Fergus Falls came out in a big way to support first responders on Saturday at the 9/11 Walk of Remembrance.
After a short program led by Michael Mortenson and Rev. Mark Johnson, Fergus Falls police, members of the Fergus Falls fire department, EMTs with Ringdahl Ambulance service and members of the military started the trek from the north parking lot of the police station followed by a very large crowd of civilians and members of the community.
Bells were tolled throughout the day, corresponding with the major events of 9/11 — planes hitting the Twin Towers and the Pentagon, the towers collapsing and the crash landing of the plane in a field following an ambush on the terrorists by a brave group of passengers.
“Your willingness to be here today shows your commitment to lives that were lost and on the darkest day in America, “ Mortenson told the group.
Two minutes of complete silence were observed to honor all the fallen first responders and those lost in the tragedy that struck this nation on Sept. 11, 2001.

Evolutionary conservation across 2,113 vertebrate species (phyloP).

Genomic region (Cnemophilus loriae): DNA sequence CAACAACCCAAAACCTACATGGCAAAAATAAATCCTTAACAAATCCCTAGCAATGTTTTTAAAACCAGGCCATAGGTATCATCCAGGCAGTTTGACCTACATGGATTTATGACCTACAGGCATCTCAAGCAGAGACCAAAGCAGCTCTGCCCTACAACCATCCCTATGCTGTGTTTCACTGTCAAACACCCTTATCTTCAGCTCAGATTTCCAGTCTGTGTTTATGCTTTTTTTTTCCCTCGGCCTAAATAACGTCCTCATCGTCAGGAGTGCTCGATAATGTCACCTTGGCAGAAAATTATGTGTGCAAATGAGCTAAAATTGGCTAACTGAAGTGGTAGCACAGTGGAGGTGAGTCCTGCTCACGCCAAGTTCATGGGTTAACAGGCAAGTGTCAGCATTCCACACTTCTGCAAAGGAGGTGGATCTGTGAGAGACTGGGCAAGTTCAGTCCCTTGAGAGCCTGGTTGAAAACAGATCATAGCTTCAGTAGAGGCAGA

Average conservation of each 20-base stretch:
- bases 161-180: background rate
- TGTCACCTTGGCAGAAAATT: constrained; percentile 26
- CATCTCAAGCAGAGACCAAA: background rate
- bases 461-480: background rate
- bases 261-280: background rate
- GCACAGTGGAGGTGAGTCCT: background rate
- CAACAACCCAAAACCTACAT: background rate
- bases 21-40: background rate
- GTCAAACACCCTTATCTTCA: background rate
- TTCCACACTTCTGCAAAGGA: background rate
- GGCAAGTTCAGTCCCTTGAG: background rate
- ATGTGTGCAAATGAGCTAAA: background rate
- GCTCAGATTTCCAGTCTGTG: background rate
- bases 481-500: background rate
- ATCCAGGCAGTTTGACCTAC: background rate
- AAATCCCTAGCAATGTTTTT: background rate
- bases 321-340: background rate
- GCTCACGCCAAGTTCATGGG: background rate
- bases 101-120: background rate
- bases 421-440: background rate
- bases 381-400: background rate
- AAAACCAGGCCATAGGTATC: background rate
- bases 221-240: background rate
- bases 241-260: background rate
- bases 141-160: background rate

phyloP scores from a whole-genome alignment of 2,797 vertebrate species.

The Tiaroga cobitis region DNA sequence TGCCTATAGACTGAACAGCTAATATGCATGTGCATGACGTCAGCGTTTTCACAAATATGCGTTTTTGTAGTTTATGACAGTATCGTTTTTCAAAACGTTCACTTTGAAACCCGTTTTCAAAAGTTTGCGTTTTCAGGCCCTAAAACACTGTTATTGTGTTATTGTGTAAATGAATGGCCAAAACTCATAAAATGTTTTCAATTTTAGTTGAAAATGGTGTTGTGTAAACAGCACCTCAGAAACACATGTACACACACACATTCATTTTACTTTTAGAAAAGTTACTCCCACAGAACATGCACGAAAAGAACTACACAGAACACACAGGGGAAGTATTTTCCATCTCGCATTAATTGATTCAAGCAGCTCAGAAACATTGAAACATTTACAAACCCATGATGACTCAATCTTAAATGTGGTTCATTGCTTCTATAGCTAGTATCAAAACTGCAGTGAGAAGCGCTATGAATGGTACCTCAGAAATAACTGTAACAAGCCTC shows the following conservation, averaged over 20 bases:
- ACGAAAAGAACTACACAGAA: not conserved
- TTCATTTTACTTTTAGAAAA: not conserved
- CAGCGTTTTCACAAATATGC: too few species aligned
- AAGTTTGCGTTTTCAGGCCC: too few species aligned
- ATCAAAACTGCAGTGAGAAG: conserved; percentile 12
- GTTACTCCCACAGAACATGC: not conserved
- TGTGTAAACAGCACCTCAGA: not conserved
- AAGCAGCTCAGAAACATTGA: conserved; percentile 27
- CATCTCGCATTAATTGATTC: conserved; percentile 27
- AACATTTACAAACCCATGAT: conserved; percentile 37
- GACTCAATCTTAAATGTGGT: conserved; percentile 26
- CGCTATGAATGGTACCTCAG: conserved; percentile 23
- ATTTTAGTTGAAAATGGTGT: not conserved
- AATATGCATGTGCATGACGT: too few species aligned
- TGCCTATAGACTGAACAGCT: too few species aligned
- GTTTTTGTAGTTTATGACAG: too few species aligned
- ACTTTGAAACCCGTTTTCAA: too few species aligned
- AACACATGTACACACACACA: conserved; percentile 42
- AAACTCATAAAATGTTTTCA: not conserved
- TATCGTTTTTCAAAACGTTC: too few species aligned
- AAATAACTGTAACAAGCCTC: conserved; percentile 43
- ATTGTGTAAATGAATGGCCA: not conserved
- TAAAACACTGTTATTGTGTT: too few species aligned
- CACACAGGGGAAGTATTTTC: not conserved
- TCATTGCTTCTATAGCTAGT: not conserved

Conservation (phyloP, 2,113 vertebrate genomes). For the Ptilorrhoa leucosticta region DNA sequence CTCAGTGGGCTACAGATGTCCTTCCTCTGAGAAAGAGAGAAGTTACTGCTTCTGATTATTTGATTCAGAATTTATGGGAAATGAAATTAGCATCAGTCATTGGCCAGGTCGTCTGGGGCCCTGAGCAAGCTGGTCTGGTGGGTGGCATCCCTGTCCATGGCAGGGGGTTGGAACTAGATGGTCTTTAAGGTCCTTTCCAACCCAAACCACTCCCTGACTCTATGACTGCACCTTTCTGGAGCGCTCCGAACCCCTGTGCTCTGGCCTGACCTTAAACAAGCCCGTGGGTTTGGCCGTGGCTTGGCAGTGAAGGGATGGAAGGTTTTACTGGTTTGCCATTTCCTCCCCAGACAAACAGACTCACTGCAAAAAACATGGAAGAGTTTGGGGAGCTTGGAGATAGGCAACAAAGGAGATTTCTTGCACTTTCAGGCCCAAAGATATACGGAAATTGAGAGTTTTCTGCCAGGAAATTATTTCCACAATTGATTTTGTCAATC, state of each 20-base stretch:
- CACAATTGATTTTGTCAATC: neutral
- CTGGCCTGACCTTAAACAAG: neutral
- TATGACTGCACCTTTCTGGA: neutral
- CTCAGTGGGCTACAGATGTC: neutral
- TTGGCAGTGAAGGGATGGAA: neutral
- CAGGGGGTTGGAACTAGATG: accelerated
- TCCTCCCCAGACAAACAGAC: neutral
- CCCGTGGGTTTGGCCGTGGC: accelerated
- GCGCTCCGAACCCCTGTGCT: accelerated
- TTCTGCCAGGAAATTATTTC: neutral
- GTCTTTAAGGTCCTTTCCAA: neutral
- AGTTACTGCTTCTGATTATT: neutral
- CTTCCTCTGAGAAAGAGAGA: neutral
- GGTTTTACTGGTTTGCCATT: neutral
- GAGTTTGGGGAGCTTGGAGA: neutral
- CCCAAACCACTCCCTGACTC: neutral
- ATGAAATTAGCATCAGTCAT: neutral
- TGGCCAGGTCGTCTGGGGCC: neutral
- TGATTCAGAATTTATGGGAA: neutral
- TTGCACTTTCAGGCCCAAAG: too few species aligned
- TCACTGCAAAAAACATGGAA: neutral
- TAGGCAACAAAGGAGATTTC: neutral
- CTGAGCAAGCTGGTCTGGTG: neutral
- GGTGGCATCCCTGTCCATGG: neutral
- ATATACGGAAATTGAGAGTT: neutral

Johnson pointed out that even though Fergus Falls was far removed from the tragedy, it affected the lives of all of us, as everyone lost something on that fateful day in September.
After a prayer of remembrance and other remarks by Johnson, the group proceeded down Washington Avenue and the crowd concluded the walk at the Fergus Falls Fire Station four blocks from the start of the route. Side streets had been blocked off in preparation of the event.
Unofficial attendance was estimated at 250 people or more.
The idea for this year’s Walk of Remembrance was conceived and organized by Mortenson, Al Kremeier and Mark Leighton. The event was made possible by a number of volunteers, Fergus Falls Fire Chief Ryan Muchow, lead training officer, Craig Hebert, Police Chief Kyle Bergren, and many others.
Attendees flocked to social media following the event, sharing their experiences from 9/11 along with their overwhelmingly positive feedback from the Walk of Remembrance. Many shared that they brought their children who were not yet born when the attack occurred, so they could learn and appreciate the impact 9/11 had on so many.